Sundanese people are said to have vivid oral memories of the Sunda Kingdom's glory days. Pantun Sunda refers to the Sundanese oral tradition, which consists of a chant of poetic verses used for story-telling.

It is the Indonesian equivalent of the Javanese tembang, and it is similar but not identical to the Malay pantun. The legends and folklore of the Pantun Sunda include the stories of Sangkuriang, Lutung Kasarung, Ciung Wanara, Mundinglaya Dikusumah, King Siliwangi's tales, and popular children's folk stories such as Si Leungli.

Traditional Sudanese art images include a variety of genres, such as:

  • Music
  • Dance
  • Combative arts

Some of the most well-known types of Sundanese music such as:

  • Angklung Bamboo Music
  • Kecapi Suling Music
  • Gamelan Degung
  • Reyog Sunda
  • Rampak Gendang


Sundanese Cuisine

Sundanese cuisine is one of the most well-known traditional foods in Indonesia, and it can be found in almost all Indonesian cities, making it one of the most accessible. The freshness of Sundanese cuisine distinguishes it from other cuisines.

Sundanese people, like the rest of Indonesia's ethnic groups, eat rice for nearly every meal. "You haven't eaten anything if you haven't eaten rice," the Sundanese says.

Rice can be prepared in various ways, with hundreds of them. There are some interesting notes about cooking with rice here:

  1. Rather than being the focal point of every meal, steamed rice is their foundation.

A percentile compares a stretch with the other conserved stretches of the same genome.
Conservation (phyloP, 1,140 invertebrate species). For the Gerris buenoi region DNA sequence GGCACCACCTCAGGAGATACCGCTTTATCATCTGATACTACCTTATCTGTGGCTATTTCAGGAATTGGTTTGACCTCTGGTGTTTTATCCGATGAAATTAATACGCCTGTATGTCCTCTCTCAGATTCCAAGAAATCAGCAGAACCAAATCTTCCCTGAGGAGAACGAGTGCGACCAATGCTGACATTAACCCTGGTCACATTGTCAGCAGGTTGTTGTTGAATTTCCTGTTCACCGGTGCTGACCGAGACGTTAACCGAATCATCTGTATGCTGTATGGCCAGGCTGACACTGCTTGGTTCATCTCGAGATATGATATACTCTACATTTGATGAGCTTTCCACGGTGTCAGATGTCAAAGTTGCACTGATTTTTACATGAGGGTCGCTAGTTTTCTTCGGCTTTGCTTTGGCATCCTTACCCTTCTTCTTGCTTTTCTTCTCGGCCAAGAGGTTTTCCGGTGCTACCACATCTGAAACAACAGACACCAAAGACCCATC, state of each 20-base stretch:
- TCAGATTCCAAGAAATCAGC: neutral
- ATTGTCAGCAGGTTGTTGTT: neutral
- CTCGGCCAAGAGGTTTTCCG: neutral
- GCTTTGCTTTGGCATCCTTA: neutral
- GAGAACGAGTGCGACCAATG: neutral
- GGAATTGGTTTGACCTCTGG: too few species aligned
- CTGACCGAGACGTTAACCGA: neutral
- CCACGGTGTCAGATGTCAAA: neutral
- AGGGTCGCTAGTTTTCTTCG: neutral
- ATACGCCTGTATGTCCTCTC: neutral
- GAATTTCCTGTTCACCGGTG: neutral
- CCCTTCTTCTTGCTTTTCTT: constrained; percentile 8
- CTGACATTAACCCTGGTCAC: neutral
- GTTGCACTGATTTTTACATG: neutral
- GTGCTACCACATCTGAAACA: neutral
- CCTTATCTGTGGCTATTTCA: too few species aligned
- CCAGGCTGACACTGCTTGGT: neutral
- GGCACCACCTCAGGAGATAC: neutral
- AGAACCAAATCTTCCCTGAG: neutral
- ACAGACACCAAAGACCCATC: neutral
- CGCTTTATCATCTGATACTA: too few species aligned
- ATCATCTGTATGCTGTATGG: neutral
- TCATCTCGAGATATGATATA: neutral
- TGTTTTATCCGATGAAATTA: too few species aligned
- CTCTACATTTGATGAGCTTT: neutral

2. To provide a variety of tastes and a higher intake of protein, minerals, and nutrients than would otherwise be possible, side dishes of vegetables, fish, or meat are served in addition to steamed rice. This group of side dishes includes garlic, galangal, turmeric, coriander, ginger, and lemongrass.
  3. Grilled, fried, steamed, or cooked on the stovetop are all options.

Sundanese enjoy pepes, a herb-rich dish wrapped and cooked in banana leaves. Pepes is a famous Indonesian dish. Pepes are available in various flavors depending on the ingredients, including carp fish, anchovies, minced meat with eggs, mushrooms, tofu, and oncom (onion). Oncom, like Tempe in Javanese cuisine, is a fermented peanut-based ingredient popular in Sundanese cuisine. Oncom, a fermented peanut-based ingredient, is used in Sundanese cuisine. The food is usually not overly spicy when served with a boiling sauce made by grinding chili peppers and garlic. Saltwater fish are common along the coast; in the mountains, carp and goldfish from ponds are the most common types of fish to find. Lalapan is a popular Sundanese dish that consists entirely of raw vegetables such as papaya leaves, cucumbers, eggplant, and bitter melon.